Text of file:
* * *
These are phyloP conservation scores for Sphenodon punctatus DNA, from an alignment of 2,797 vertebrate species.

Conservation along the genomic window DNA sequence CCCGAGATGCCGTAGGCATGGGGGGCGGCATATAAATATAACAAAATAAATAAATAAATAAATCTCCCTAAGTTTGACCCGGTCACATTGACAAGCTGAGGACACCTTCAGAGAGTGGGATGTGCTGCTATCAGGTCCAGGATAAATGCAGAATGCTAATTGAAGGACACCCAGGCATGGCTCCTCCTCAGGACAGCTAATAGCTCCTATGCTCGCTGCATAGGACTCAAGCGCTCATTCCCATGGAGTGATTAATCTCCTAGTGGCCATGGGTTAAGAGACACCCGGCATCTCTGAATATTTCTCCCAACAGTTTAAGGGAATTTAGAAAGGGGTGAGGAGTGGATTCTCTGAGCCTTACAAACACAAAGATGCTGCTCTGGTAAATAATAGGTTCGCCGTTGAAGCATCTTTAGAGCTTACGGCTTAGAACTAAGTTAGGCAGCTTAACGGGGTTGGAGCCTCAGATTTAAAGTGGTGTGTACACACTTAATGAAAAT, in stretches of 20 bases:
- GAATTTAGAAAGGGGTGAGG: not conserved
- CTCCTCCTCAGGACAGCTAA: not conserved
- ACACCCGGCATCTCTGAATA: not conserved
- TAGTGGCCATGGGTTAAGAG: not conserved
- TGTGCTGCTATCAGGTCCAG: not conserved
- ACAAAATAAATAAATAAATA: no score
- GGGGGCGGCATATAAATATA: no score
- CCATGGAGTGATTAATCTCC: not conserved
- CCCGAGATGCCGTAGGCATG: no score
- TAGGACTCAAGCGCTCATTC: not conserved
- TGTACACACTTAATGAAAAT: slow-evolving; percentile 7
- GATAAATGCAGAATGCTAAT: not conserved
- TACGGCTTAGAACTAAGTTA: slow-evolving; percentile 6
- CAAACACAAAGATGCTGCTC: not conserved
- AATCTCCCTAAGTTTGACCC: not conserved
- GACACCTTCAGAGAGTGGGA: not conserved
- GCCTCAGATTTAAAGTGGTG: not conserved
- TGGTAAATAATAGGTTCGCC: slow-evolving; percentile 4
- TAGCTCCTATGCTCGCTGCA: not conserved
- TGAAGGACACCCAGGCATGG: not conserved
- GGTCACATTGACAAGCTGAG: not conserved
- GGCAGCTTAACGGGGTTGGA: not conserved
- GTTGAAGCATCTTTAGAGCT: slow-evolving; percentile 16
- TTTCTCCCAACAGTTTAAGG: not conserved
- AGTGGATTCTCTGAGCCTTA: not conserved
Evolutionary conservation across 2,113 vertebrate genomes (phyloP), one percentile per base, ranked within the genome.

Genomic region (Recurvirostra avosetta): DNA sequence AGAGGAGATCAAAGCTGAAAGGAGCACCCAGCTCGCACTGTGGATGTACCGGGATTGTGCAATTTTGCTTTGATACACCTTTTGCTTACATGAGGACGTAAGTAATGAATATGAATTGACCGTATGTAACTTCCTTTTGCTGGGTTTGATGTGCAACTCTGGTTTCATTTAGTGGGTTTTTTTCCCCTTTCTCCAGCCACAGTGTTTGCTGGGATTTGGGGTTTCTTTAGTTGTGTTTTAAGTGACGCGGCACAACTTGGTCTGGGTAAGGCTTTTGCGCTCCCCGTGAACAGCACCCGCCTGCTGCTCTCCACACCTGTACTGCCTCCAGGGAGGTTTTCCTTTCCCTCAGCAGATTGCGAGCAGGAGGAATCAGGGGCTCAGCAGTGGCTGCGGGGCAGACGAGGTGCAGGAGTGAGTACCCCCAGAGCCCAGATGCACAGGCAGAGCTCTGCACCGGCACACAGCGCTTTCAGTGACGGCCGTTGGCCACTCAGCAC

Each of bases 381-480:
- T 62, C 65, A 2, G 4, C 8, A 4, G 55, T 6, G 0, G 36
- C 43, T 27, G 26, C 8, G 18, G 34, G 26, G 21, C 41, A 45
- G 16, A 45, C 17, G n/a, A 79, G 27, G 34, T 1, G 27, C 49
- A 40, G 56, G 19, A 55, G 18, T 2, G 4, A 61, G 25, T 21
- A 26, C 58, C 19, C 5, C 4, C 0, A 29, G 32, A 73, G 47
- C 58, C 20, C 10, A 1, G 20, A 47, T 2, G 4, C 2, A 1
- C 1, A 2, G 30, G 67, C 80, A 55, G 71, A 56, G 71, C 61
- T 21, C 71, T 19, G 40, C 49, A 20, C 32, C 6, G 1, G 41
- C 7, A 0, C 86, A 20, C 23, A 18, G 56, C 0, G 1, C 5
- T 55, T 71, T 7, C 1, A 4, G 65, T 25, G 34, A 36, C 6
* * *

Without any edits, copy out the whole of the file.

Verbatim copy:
These are phyloP conservation scores for Sphenodon punctatus DNA, from an alignment of 2,797 vertebrate species.

Conservation along the genomic window DNA sequence CCCGAGATGCCGTAGGCATGGGGGGCGGCATATAAATATAACAAAATAAATAAATAAATAAATCTCCCTAAGTTTGACCCGGTCACATTGACAAGCTGAGGACACCTTCAGAGAGTGGGATGTGCTGCTATCAGGTCCAGGATAAATGCAGAATGCTAATTGAAGGACACCCAGGCATGGCTCCTCCTCAGGACAGCTAATAGCTCCTATGCTCGCTGCATAGGACTCAAGCGCTCATTCCCATGGAGTGATTAATCTCCTAGTGGCCATGGGTTAAGAGACACCCGGCATCTCTGAATATTTCTCCCAACAGTTTAAGGGAATTTAGAAAGGGGTGAGGAGTGGATTCTCTGAGCCTTACAAACACAAAGATGCTGCTCTGGTAAATAATAGGTTCGCCGTTGAAGCATCTTTAGAGCTTACGGCTTAGAACTAAGTTAGGCAGCTTAACGGGGTTGGAGCCTCAGATTTAAAGTGGTGTGTACACACTTAATGAAAAT, in stretches of 20 bases:
- GAATTTAGAAAGGGGTGAGG: not conserved
- CTCCTCCTCAGGACAGCTAA: not conserved
- ACACCCGGCATCTCTGAATA: not conserved
- TAGTGGCCATGGGTTAAGAG: not conserved
- TGTGCTGCTATCAGGTCCAG: not conserved
- ACAAAATAAATAAATAAATA: no score
- GGGGGCGGCATATAAATATA: no score
- CCATGGAGTGATTAATCTCC: not conserved
- CCCGAGATGCCGTAGGCATG: no score
- TAGGACTCAAGCGCTCATTC: not conserved
- TGTACACACTTAATGAAAAT: slow-evolving; percentile 7
- GATAAATGCAGAATGCTAAT: not conserved
- TACGGCTTAGAACTAAGTTA: slow-evolving; percentile 6
- CAAACACAAAGATGCTGCTC: not conserved
- AATCTCCCTAAGTTTGACCC: not conserved
- GACACCTTCAGAGAGTGGGA: not conserved
- GCCTCAGATTTAAAGTGGTG: not conserved
- TGGTAAATAATAGGTTCGCC: slow-evolving; percentile 4
- TAGCTCCTATGCTCGCTGCA: not conserved
- TGAAGGACACCCAGGCATGG: not conserved
- GGTCACATTGACAAGCTGAG: not conserved
- GGCAGCTTAACGGGGTTGGA: not conserved
- GTTGAAGCATCTTTAGAGCT: slow-evolving; percentile 16
- TTTCTCCCAACAGTTTAAGG: not conserved
- AGTGGATTCTCTGAGCCTTA: not conserved
Evolutionary conservation across 2,113 vertebrate genomes (phyloP), one percentile per base, ranked within the genome.

Genomic region (Recurvirostra avosetta): DNA sequence AGAGGAGATCAAAGCTGAAAGGAGCACCCAGCTCGCACTGTGGATGTACCGGGATTGTGCAATTTTGCTTTGATACACCTTTTGCTTACATGAGGACGTAAGTAATGAATATGAATTGACCGTATGTAACTTCCTTTTGCTGGGTTTGATGTGCAACTCTGGTTTCATTTAGTGGGTTTTTTTCCCCTTTCTCCAGCCACAGTGTTTGCTGGGATTTGGGGTTTCTTTAGTTGTGTTTTAAGTGACGCGGCACAACTTGGTCTGGGTAAGGCTTTTGCGCTCCCCGTGAACAGCACCCGCCTGCTGCTCTCCACACCTGTACTGCCTCCAGGGAGGTTTTCCTTTCCCTCAGCAGATTGCGAGCAGGAGGAATCAGGGGCTCAGCAGTGGCTGCGGGGCAGACGAGGTGCAGGAGTGAGTACCCCCAGAGCCCAGATGCACAGGCAGAGCTCTGCACCGGCACACAGCGCTTTCAGTGACGGCCGTTGGCCACTCAGCAC

Each of bases 381-480:
- T 62, C 65, A 2, G 4, C 8, A 4, G 55, T 6, G 0, G 36
- C 43, T 27, G 26, C 8, G 18, G 34, G 26, G 21, C 41, A 45
- G 16, A 45, C 17, G n/a, A 79, G 27, G 34, T 1, G 27, C 49
- A 40, G 56, G 19, A 55, G 18, T 2, G 4, A 61, G 25, T 21
- A 26, C 58, C 19, C 5, C 4, C 0, A 29, G 32, A 73, G 47
- C 58, C 20, C 10, A 1, G 20, A 47, T 2, G 4, C 2, A 1
- C 1, A 2, G 30, G 67, C 80, A 55, G 71, A 56, G 71, C 61
- T 21, C 71, T 19, G 40, C 49, A 20, C 32, C 6, G 1, G 41
- C 7, A 0, C 86, A 20, C 23, A 18, G 56, C 0, G 1, C 5
- T 55, T 71, T 7, C 1, A 4, G 65, T 25, G 34, A 36, C 6